Families under the Pantawid Pamilyang Pilipino Program are now more equipped in disaster preparedness following their regular attendance to the Family Development Sessions (FDS), a monthly session where beneficiaries gather to discuss various topics on family matters.

Attendance to the monthly FDS is one of the conditionalities that beneficiaries must comply to receive their grants under the Pantawid Pamilya. The other conditionalities are sending their children to school and bringing them to health centers for medical check up. Pantawid Pamilya is a poverty reduction program being implemented by the Department of Social Welfare and Development (DSWD).

The FDS consists of three modules, namely: Paglalatag ng Pundasyon ng Programang Pantawid Pamilya, Paghahanda at Pangangalaga ng Pamilyang Pilipino, and Partisipasyon ng Pamilyang Pilipino sa Gawaing Pang Komunidad. Disaster preparedness falls under the third module.

One of the topics discussed during FDS is disaster preparedness, which seeks to provide skills and knowledge to beneficiaries so they would know what to do before, during, and after the occurrence of natural and man-made disasters.

Two Pantawid Pamilya beneficiaries from Central Visayas, the Garay and the Cachero families from Can-upao, Jagna and Alejawan, Duero, Bohol, are proud of their newly acquired skills and are ready to apply these to ensure the safety of their loved ones during calamities.

In December 2014, Typhoon Queenie wreaked havoc in the Central Visayas region which damaged lives and properties, the Garay and Cachero families were among those heavily affected.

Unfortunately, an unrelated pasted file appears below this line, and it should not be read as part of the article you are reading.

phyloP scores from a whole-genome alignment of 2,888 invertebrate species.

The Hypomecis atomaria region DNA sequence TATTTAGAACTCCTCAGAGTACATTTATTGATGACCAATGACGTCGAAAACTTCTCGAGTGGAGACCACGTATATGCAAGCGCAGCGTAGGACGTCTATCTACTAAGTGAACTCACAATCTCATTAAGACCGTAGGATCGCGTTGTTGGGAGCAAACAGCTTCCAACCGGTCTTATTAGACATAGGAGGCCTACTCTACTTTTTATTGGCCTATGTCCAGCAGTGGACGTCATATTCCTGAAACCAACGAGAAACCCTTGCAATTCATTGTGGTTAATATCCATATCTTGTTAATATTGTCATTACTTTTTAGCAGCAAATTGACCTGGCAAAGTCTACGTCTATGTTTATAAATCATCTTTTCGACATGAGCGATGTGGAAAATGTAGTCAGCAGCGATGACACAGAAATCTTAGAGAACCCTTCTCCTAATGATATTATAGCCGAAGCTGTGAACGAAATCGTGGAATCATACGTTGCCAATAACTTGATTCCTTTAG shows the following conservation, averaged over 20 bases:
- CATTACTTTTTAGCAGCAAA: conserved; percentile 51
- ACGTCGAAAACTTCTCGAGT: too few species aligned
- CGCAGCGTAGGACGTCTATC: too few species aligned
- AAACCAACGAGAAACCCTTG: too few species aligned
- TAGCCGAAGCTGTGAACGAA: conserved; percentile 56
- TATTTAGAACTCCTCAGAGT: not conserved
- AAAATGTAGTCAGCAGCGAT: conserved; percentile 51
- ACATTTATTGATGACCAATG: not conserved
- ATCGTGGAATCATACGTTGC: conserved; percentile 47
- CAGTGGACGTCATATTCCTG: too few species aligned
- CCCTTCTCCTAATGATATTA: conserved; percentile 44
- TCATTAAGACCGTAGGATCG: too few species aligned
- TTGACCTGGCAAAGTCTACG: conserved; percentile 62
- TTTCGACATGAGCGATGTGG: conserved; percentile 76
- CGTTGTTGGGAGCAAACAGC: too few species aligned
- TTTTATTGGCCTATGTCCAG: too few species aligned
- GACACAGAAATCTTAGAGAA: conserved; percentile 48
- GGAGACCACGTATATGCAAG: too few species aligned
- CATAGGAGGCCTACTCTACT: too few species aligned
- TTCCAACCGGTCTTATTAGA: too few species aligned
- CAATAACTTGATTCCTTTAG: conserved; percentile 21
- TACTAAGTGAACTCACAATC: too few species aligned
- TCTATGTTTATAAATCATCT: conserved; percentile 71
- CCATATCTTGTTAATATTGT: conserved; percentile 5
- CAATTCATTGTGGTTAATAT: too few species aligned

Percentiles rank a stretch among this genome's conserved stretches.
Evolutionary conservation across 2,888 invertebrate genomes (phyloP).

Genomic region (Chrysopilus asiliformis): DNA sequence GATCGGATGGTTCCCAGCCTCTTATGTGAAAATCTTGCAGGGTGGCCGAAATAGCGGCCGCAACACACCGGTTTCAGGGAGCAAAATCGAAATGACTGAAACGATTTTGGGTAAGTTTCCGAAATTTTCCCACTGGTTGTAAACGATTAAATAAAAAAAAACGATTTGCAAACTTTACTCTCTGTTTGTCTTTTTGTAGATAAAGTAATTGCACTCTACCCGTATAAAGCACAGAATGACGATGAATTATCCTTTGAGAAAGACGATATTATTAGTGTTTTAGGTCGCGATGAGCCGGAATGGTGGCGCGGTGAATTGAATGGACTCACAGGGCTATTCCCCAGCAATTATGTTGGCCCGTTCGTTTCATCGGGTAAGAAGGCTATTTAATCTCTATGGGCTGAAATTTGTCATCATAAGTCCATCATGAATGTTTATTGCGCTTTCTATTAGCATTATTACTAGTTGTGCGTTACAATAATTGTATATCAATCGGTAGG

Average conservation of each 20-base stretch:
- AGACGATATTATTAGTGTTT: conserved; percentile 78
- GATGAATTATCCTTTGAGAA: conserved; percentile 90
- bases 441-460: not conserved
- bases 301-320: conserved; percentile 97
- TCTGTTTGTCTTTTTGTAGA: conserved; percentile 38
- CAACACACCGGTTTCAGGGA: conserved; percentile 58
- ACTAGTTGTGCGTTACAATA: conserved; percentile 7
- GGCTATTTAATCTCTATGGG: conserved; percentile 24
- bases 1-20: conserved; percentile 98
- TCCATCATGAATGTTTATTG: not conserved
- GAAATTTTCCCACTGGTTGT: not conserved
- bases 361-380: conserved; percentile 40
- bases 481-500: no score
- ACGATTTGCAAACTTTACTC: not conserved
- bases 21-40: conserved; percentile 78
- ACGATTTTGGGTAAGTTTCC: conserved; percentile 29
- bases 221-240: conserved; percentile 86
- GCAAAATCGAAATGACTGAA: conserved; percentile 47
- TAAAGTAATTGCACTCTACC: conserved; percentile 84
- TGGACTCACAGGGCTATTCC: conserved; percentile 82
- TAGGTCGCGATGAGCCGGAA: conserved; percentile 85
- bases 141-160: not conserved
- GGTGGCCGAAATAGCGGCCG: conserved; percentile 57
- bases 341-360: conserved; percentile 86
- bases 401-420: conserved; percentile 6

“Dili gyud namo makalimtan ang bagyong Queenie kay naguba gyud among balay ug kadtung hitabo naghatag namu og leksyon nga mangandam gayud ug mu-advice nga for evacuation, mubakwit gyud ang tibuok pamilya (We could not forget Typhoon Queenie because it totally destroyed our house and it served as a lesson for us to heed the call for pre-emptive evacuation of the whole family),” Marissa Garay narrated.

As a preparation for any disaster, the Garay family has their own Emergency Balde or E-Balde which contains important documents and basic needs of the family, which can easily be carried during an evacuation.

“Naa na sad mi Family Disaster Action Plan nga maghatag og giya kung unsay buhaton sa matag miyembro sa pamilya (We also have our own Family Disaster Action Plan that will guide each member of the family on what to do when a disaster occurs),” added Marissa.

Mary Jane Cachero is also thankful for the learnings from the FDS and the lessons she gained during the training provided by the Barangay Disaster Response Team.

“Ako pud kini gipa-ambit sa akong bana ug sa upat nakong mga anak kay importante gyud nga kabalo ang tanan kung unsay buhaton pananglitan adunay kalamidad sama sa bagyo o linog (I also shared this with my husband and four children because it is very important that everybody in the family knows what to do whenever there is a calamity like a typhoon or an earthquake),” Mary Jane stated.

Marissa and Mary Jane both agreed that preparedness is important because it mitigates the effects of any disaster.

To reinforce the importance of disaster preparedness, the DSWD also joined National Disaster Resilience Month (NDRM) this July.

Formerly called the National Disaster Consciousness Month, the celebration was renamed to NDRM through an Executive Order No. 29 issued by President Rodrigo Duterte on June 28, 2017 and the observance highlights the shift from disaster awareness building to disaster resilience.

This year’s theme is “Katatagan sa Kalamidad ay Makakamtan Kapag Sapat ang Kaalaman sa Kahandaan”, which emphasizes the importance of relaying and getting the right information in the event of disasters. ###